The Justice Committee and the Information Commissioner

On 21st March 2013 the House of Commons Justice Committee published a report (HC 962) on the functions, powers and resources of the Information Commissioner.  It is essential reading for anyone interested in understanding the current role and future prospects of the Information Commissioner’s Office (ICO).


The Committee monitors the Ministry of Justice’s associated public bodies, and as part of this remit it maintains a close interest in the ICO.  On 5th February 2013 the Committee held an oral evidence session with the Commissioner and his two deputies; it also received written evidence and supplementary information from the ICO.  The report reflects this oral and written evidence.


The report begins by looking at the finances of the ICO in an era of public sector austerity.   The ICO performs two separate areas of work, differently funded.  Freedom of information (FOI) work is paid for by grant-in-aid from the Ministry of Justice, while data protection work is financed by the notification fee payable by data controllers under the Data Protection Act 1998 (DPA).  The Commissioner is restricted in terms of “virement” – i.e. in general he cannot use DPA resources to fund FOI work, or vice versa.


As one would expect, freedom of information funding has been affected by the general pressures on public expenditure:  the income for this work has been cut from £5.5 million in 2011-12 to £4.25 million in 2012-13, with the ICO planning for further cuts in 2013-14.  Despite these cuts, the ICO has increased the amount of FOI casework completed, and reduced its backlog in this area.  The Committee is impressed by the ICO’s success in this regard, while warning that further budget cuts would risk adversely affecting performance.  The Committee suggests that the rules about virement should be relaxed.


The suggestion that DPA income might be used to subsidise FOI work seems a sensible one.  There is considerable overlap – FOI cases about personal data are a very important source of DPA case law.  However, it is disappointing that the Committee did not tackle more directly the question of whether FOI budget cuts make sense.  An effective FOI regime is a weapon against waste and fraud, and can help keep public expenditure under control.  The sums involved are modest, in the overall expenditure context – even the 2011-12 figure represents less than 10p per head of UK population.  It is, at the very least, worth considering whether cutting FOI funding is a false economy.


At first sight the funding position for DPA work seems significantly better.  The notification fee generates an annual income of some £15 million, over three times the FOI grant-in-aid.  The problem is that the EU’s proposed Data Protection Regulation would abolish the notification fee, while at the same time imposing a wide range of additional functions on the ICO.  The Committee suggests that the combined effect of these proposals would leave the ICO with a DPA funding shortfall of over £42 million.  The position is made yet more difficult by the recommendations in the Leveson Report as to the future role of the ICO in relation to the press, which are a further source of potential demands on the ICO’s budget.  The Committee suggests that the Government needs to find a way of retaining a fee-based self-financing system for ICO work, despite the current EU proposals.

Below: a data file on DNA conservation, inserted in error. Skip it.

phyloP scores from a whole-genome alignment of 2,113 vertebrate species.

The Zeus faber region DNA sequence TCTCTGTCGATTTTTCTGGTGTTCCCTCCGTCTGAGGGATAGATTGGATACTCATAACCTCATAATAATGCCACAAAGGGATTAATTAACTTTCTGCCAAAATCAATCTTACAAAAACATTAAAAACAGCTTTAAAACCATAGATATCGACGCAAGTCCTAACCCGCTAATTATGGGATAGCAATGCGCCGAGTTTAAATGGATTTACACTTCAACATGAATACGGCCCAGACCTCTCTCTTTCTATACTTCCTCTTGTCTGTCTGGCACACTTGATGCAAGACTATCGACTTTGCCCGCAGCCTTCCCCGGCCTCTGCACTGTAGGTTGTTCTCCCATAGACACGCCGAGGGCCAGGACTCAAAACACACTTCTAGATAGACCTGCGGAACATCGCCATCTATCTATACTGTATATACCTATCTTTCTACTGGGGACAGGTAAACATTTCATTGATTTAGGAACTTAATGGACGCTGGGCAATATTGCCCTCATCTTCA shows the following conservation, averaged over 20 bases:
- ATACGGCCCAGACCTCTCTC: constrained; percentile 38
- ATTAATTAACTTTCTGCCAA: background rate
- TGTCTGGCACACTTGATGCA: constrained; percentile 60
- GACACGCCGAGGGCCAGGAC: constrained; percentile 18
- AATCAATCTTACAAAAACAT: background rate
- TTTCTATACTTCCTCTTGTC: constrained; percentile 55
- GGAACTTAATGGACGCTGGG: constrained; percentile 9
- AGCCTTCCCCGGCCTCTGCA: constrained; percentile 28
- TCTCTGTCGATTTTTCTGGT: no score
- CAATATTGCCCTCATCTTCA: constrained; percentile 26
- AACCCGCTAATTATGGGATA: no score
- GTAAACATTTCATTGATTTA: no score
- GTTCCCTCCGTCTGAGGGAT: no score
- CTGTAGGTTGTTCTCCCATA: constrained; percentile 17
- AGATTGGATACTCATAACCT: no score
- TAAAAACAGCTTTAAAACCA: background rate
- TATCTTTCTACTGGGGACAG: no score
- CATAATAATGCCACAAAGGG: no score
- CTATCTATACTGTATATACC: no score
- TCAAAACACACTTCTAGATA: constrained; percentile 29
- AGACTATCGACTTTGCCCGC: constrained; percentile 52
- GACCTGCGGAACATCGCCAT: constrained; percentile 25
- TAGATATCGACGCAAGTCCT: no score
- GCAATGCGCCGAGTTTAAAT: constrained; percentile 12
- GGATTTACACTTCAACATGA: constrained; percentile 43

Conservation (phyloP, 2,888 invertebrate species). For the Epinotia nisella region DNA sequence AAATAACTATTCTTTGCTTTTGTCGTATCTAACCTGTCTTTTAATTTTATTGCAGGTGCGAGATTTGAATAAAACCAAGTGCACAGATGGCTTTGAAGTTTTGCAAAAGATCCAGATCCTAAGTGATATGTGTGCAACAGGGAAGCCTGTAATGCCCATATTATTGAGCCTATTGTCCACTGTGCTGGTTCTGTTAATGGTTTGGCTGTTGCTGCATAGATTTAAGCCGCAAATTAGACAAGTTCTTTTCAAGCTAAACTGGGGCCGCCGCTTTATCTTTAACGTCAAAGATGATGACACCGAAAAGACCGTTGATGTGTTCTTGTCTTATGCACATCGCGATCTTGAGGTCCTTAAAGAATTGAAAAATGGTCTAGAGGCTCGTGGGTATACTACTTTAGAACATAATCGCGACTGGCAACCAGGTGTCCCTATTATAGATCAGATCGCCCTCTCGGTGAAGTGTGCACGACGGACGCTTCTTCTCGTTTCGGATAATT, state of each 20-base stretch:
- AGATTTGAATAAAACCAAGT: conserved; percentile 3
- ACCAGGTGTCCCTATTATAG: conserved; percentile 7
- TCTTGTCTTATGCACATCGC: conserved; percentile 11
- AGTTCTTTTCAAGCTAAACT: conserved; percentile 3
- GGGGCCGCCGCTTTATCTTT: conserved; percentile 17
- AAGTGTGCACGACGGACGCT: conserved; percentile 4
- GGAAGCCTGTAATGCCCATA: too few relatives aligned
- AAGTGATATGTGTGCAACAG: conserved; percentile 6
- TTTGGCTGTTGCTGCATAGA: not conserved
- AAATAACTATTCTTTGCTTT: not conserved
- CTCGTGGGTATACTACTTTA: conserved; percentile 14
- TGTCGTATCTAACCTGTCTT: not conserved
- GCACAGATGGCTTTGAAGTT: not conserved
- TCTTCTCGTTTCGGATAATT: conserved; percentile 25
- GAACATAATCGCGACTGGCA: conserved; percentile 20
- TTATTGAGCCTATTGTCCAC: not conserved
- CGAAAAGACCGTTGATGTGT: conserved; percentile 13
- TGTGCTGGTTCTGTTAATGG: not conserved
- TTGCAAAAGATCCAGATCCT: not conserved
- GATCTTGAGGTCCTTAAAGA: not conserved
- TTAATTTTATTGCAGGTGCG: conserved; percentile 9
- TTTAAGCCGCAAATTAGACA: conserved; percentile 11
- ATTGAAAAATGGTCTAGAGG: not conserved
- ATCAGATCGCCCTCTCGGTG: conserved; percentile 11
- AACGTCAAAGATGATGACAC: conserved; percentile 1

Turning to the structure of the ICO, the Committee discusses the suggestion in the Leveson report that there should be an Information Commission led by a Board of Commissioners, rather than a single Information Commissioner.  The Committee disagrees:  it prefers the current model, with a single Commissioner taking personal accountability for the ICO’s work.  The Committee also addresses the independence of the ICO.  It recommends that the ICO should become directly responsible to and funded by Parliament, so as to guarantee its independence from the Executive.  However, the Committee does not suggest that the ICO’s independence has in fact been compromised in the past by its institutional relationship with the Ministry of Justice.


As to the ICO’s statutory powers under the DPA, the Committee makes recommendations in two areas.


In relation to the criminal offence under DPA section 55, the Committee suggests that this should be made recordable – that is, convictions should be recorded on the Police National Computer and hence included in any future checks relating to the individual’s criminal record.  The Committee also calls on the Government to bring into force section 77 of the Criminal Justice and Immigration Act 2008, so as to allow custodial sentences to be imposed for breach of DPA section 55.  The Committee sets out  – at §43 of its report – a list of other offences carrying custodial penalties for which those who breach DPA section 55 might be convicted:  for instance, there is the offence of unauthorised access to computer material, under the Computer Misuse Act 1990.  The Committee does not, however, regard the existence of these other offences as an adequate substitute for custodial penalties under DPA section 55.


In relation to the Commissioner’s audit powers, the Committee considers that as a general rule public sector organisations should accept an offer of a free DPA audit from the Commissioner.  It recommends that the Commissioner’s power of compulsory audit under DPA section 41A should be extended to NHS Trusts and local authorities.

Timothy Pitt-Payne QC